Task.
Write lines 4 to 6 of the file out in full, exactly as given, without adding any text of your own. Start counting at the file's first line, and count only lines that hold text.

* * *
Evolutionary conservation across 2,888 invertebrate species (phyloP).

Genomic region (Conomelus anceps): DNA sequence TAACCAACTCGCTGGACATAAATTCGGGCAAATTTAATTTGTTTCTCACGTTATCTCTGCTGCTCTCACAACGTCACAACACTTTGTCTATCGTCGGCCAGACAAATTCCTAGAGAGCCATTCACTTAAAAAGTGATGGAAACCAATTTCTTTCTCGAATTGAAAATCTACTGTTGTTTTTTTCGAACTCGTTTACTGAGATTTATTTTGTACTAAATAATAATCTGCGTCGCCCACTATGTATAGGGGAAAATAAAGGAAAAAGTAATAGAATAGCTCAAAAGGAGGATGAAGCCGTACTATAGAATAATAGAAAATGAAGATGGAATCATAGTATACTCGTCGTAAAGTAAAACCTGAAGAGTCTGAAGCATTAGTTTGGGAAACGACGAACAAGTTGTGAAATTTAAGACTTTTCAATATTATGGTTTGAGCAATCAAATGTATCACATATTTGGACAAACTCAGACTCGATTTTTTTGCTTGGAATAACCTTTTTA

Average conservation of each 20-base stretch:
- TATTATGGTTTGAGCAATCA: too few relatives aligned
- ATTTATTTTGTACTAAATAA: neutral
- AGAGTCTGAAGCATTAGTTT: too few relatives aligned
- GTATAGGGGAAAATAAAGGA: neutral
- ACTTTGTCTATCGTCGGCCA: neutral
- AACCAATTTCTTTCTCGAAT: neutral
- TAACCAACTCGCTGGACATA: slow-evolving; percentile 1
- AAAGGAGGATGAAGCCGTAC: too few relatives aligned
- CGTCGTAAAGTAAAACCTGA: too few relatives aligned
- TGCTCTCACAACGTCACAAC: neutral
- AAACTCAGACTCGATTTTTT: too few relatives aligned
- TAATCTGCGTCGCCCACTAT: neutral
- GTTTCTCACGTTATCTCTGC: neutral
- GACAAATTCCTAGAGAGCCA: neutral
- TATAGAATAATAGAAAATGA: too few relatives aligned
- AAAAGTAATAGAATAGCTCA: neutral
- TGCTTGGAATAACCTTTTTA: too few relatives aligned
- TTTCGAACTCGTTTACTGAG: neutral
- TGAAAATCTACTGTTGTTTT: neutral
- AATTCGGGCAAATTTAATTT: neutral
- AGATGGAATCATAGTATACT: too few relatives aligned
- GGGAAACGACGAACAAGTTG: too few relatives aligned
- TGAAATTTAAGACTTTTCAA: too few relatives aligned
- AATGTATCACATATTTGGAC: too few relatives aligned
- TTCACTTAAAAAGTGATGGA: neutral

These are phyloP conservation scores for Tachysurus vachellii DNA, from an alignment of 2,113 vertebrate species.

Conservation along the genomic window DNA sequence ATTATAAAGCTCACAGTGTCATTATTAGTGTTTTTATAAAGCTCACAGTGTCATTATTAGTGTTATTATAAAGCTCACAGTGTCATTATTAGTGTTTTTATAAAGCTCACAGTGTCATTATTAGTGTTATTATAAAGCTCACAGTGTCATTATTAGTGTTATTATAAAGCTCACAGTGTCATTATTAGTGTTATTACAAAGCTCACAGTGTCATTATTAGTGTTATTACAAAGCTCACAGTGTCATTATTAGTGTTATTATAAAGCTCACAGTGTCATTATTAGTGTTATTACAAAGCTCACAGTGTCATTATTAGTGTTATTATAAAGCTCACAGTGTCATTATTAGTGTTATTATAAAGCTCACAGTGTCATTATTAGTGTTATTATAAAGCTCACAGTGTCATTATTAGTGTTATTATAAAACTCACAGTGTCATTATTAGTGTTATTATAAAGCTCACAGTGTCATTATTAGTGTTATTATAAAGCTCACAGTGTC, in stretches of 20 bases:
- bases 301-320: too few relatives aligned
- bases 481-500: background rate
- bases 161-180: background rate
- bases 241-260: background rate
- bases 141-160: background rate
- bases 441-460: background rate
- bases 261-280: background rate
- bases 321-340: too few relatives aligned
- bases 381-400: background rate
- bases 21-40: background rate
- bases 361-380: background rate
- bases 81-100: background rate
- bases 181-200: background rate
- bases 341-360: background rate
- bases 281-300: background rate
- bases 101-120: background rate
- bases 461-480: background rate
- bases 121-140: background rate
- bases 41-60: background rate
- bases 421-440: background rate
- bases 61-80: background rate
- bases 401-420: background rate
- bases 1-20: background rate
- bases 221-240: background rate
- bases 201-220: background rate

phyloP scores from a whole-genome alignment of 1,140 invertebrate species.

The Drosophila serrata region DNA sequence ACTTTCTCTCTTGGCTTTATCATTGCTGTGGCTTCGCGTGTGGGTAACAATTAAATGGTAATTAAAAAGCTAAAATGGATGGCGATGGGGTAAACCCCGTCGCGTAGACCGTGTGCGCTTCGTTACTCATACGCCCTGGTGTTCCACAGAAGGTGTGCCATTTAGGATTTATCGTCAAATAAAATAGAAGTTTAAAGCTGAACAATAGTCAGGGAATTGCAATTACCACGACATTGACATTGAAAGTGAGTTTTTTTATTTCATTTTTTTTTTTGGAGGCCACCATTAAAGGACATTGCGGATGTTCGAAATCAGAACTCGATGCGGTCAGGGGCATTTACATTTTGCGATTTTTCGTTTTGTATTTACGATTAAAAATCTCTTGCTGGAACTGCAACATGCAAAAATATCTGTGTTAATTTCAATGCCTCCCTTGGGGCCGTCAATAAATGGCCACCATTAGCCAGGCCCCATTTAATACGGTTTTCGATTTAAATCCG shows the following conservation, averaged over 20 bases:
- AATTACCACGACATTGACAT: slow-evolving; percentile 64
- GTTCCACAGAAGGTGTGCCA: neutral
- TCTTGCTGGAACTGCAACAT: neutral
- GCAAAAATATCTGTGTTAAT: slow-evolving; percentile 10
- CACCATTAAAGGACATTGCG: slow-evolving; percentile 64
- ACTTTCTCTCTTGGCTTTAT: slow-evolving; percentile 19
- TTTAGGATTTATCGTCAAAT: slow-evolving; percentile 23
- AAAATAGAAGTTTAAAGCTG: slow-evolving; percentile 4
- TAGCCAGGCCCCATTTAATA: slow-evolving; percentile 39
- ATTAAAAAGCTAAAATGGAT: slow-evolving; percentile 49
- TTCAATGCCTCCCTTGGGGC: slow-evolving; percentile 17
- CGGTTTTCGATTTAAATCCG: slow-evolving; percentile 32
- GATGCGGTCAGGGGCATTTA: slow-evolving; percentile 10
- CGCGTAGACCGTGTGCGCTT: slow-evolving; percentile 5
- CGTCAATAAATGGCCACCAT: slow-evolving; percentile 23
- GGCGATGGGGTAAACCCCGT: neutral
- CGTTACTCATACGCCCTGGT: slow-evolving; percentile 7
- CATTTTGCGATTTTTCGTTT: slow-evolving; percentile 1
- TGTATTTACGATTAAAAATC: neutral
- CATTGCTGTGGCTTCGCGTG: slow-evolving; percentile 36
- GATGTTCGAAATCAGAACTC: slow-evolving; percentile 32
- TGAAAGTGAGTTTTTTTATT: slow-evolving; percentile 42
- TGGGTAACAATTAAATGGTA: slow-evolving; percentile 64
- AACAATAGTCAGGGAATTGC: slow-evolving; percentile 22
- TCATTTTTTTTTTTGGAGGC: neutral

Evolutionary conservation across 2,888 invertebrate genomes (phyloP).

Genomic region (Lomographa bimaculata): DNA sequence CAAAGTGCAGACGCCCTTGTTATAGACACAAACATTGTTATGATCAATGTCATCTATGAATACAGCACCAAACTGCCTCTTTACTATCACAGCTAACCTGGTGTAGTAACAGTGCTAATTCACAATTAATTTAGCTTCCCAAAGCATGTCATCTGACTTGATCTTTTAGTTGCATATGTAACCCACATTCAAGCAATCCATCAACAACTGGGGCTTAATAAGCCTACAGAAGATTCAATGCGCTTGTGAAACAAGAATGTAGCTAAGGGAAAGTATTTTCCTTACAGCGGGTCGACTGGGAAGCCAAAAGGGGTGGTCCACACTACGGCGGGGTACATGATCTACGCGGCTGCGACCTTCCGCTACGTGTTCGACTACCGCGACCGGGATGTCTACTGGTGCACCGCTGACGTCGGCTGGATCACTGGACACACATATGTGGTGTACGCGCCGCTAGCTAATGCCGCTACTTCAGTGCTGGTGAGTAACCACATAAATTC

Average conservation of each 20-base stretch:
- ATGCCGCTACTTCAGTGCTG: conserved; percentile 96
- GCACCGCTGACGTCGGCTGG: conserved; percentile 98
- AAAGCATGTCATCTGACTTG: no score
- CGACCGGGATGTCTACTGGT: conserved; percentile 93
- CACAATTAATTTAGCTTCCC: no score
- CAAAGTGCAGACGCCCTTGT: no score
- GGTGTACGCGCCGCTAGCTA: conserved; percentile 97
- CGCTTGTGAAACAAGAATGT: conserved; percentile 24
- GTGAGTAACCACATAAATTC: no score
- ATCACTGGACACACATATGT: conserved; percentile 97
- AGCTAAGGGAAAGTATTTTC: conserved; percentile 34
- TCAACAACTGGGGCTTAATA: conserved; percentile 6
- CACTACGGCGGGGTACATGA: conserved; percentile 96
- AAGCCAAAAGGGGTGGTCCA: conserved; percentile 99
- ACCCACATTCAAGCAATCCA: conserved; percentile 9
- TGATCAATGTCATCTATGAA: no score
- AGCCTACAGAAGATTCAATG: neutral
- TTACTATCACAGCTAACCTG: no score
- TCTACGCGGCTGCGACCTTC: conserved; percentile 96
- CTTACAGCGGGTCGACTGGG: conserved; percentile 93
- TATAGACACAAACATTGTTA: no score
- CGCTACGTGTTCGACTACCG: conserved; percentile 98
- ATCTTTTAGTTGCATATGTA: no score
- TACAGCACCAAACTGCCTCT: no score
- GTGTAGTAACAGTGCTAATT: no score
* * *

- TATTATGGTTTGAGCAATCA: too few relatives aligned
- ATTTATTTTGTACTAAATAA: neutral
- AGAGTCTGAAGCATTAGTTT: too few relatives aligned